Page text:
Vessel for Plants by Hadrien Venat
My initial observation around Boisbuchet was the contrast between the natural landscape and the man-made landscape. While nature will often take care of itself, the man-made landscape is in need of man-made interventions to survive. I decided to apply this idea of nature taking care of itself to the man-made landscape by creating a self-watering system for plants. I also wanted to give another application to the ubiquitous Boisbuchet bottle that is already so characteristic of daily life here.Taking care of plants is a daily task for the staff but by using this vessel as a watering system it could become a weekly task. You don’t need another tool (like a hose or watering can), you can just replace the empty bottle. It also gives the opportunity for participants and guests to help out whenever they see an empty bottle. The glass’ transparency makes it the perfect material for the object since it provides a clear view of the water level and it ties in with the existing bottles.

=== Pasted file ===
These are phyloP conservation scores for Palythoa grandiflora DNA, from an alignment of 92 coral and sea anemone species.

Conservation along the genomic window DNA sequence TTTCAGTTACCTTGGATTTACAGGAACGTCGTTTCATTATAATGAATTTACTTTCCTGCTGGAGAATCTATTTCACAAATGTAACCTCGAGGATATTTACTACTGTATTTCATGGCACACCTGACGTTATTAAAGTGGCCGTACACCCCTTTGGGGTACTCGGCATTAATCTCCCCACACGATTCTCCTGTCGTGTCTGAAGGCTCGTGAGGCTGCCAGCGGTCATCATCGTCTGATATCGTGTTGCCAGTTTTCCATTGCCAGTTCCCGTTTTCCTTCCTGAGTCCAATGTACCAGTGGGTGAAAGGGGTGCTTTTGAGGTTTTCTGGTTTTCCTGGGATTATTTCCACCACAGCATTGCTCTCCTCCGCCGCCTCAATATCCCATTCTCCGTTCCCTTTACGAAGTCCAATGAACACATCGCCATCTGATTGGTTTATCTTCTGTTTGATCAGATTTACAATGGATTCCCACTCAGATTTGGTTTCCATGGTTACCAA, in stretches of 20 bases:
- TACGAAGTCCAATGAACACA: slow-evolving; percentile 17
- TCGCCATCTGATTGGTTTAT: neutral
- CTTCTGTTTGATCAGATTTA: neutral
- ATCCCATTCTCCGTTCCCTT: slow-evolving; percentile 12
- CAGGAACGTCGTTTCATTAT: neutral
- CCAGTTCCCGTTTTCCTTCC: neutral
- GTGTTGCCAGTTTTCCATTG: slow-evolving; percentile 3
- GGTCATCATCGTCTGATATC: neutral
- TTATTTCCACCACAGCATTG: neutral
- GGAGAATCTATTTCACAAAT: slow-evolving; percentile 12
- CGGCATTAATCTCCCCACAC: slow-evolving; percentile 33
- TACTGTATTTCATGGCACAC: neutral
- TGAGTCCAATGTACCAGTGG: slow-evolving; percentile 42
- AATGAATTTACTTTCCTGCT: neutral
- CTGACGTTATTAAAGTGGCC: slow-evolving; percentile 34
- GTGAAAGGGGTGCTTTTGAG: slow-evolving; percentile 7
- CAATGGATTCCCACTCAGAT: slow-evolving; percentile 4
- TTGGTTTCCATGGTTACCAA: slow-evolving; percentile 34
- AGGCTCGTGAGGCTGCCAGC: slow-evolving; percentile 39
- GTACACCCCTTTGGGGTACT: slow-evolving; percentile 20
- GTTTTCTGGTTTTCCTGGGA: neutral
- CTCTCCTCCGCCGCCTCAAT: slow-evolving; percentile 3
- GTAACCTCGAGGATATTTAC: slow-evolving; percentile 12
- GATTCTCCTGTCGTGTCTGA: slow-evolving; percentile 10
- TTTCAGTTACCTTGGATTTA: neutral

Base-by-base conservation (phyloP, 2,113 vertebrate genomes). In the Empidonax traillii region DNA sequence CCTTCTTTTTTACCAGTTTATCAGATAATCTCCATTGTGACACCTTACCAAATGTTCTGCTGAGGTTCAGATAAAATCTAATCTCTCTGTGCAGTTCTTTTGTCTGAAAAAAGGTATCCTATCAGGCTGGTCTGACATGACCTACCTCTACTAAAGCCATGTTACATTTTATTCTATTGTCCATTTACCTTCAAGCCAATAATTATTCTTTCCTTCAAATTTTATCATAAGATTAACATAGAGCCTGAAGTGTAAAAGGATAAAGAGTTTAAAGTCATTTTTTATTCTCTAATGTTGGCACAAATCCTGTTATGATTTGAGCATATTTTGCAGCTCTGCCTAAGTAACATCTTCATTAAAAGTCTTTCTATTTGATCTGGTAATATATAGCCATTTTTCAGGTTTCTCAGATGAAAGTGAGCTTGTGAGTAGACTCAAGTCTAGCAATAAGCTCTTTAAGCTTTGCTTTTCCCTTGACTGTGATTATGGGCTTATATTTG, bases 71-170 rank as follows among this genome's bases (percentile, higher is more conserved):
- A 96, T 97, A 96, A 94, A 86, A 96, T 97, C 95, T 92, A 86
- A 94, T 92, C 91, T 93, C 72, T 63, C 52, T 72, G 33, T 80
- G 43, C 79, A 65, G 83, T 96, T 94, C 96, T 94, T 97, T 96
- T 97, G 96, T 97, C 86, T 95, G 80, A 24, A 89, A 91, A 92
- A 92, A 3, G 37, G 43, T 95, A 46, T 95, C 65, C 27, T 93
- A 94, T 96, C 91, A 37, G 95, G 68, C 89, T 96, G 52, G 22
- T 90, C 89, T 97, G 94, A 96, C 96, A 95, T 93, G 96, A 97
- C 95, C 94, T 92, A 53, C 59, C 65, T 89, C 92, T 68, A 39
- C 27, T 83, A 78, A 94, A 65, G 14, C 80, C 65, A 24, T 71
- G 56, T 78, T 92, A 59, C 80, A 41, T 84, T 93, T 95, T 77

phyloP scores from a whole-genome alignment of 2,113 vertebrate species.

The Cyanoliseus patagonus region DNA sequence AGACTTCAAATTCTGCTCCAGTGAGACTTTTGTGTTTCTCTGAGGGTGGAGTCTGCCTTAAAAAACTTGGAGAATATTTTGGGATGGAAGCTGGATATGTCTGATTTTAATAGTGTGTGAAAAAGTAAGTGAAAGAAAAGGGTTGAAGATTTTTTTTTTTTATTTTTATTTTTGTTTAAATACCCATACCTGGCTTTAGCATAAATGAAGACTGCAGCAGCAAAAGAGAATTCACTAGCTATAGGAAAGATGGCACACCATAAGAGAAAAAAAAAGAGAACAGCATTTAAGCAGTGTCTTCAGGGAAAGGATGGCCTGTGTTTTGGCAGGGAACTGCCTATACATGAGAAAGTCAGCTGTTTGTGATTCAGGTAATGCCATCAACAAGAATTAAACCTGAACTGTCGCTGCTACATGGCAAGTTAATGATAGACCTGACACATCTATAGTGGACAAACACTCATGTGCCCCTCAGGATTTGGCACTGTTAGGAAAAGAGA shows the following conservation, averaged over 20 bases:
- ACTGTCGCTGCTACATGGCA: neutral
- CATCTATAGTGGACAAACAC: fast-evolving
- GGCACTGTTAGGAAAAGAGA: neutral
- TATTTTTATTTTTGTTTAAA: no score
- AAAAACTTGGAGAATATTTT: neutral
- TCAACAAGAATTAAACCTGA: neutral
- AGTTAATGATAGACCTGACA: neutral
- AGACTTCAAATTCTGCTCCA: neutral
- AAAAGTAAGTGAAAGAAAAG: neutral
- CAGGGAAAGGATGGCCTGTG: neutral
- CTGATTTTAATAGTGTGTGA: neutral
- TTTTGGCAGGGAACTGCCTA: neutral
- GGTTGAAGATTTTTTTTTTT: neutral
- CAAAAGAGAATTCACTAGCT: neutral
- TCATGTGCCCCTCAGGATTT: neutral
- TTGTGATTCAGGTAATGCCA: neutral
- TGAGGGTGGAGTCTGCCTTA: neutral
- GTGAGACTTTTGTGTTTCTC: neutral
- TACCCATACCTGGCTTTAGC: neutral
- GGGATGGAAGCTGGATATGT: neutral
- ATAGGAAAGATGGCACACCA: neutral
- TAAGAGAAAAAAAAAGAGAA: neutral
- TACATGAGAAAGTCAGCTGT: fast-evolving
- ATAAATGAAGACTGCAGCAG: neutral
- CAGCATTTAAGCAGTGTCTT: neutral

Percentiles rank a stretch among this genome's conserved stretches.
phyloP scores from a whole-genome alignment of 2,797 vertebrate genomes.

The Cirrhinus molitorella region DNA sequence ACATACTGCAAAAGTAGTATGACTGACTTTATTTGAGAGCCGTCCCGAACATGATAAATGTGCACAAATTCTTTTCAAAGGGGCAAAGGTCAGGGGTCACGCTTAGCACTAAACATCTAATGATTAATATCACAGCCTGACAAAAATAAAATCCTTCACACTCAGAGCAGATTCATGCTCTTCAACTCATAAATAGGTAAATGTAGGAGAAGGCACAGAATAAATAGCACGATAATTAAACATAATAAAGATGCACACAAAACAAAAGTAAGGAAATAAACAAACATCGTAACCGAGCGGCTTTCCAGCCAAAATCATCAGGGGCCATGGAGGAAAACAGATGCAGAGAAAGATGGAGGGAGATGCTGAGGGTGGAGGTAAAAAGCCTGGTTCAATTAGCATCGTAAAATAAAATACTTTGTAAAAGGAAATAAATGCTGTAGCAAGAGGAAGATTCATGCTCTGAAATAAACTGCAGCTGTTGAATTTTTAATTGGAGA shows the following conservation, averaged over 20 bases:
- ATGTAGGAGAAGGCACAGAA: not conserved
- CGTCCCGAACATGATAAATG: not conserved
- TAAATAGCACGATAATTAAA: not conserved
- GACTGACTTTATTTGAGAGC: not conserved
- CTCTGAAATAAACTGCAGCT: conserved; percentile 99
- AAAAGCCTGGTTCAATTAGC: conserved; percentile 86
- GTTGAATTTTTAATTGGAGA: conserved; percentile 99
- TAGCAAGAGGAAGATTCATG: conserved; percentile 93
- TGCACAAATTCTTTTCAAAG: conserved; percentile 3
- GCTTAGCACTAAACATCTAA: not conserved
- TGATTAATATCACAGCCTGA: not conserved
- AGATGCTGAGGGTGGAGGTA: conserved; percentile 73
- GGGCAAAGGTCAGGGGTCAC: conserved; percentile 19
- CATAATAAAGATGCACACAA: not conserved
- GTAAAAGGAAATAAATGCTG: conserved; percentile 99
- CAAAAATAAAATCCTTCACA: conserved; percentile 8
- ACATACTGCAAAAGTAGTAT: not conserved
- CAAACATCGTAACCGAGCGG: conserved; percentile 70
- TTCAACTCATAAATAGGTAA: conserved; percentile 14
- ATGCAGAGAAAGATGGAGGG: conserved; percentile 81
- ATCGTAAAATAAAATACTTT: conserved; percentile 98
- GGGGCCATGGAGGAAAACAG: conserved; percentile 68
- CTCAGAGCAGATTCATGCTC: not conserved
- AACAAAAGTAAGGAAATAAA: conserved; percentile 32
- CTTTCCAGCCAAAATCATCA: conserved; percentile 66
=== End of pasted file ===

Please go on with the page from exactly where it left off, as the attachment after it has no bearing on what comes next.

TUTOR: Josh Owen
GLASSLAB TEAM: Damien François, Charlotte Lemaire, Eric Meek, Chris Rochelle
PARTICIPANTS: Cécilia Brondeau, Diego Casado, Maurisse Gray, Lucia Grompone, Leslynn Heerema, Sophie Muller, Liz Obermeyer, Claudia Paredes, Jeanne Pertriaux, Antoine Titiere, Hadrien Venat
WORKSHOP MANAGER: Carlos Guisasona
BOISBUCHET LEADERS: Alexander Von Vegesack, Mathias Schwartz-Clauss
Photos by Angelica Sanchez.